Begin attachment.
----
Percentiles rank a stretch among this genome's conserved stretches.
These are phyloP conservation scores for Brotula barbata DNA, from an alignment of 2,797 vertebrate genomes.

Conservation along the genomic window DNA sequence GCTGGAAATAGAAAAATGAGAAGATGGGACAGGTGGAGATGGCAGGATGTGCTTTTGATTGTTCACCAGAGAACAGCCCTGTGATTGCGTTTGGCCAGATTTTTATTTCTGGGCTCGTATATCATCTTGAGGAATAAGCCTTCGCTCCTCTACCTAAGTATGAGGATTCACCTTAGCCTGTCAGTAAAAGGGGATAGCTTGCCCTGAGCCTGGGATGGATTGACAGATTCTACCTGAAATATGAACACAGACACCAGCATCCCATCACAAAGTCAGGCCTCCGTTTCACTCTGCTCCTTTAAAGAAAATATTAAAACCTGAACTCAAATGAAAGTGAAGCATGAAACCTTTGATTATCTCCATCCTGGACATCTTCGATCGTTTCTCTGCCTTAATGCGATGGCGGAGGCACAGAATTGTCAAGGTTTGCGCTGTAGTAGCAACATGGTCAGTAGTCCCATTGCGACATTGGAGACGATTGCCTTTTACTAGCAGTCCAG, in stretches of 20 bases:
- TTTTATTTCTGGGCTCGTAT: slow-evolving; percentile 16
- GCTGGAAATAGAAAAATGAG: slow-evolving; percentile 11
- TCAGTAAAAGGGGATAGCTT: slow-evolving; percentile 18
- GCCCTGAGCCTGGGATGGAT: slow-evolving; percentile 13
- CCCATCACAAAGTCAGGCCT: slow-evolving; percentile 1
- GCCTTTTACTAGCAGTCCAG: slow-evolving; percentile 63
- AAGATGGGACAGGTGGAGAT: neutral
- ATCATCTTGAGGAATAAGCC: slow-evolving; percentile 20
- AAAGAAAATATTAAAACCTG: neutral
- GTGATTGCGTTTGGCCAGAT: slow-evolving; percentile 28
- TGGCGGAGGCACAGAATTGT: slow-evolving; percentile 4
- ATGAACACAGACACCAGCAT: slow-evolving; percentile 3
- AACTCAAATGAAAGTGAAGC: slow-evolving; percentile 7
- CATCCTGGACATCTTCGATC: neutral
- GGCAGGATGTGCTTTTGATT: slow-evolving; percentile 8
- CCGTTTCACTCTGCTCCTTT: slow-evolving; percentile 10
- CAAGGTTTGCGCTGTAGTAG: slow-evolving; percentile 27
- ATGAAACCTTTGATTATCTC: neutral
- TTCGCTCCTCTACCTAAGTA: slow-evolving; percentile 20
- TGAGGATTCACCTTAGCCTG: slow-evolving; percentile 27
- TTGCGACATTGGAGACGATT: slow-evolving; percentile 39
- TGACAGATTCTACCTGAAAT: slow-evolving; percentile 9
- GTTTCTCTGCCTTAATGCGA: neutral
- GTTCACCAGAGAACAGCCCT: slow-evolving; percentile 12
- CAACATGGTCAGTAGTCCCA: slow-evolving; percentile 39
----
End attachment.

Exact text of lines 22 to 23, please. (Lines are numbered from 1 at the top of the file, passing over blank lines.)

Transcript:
- TTCGCTCCTCTACCTAAGTA: slow-evolving; percentile 20
- TGAGGATTCACCTTAGCCTG: slow-evolving; percentile 27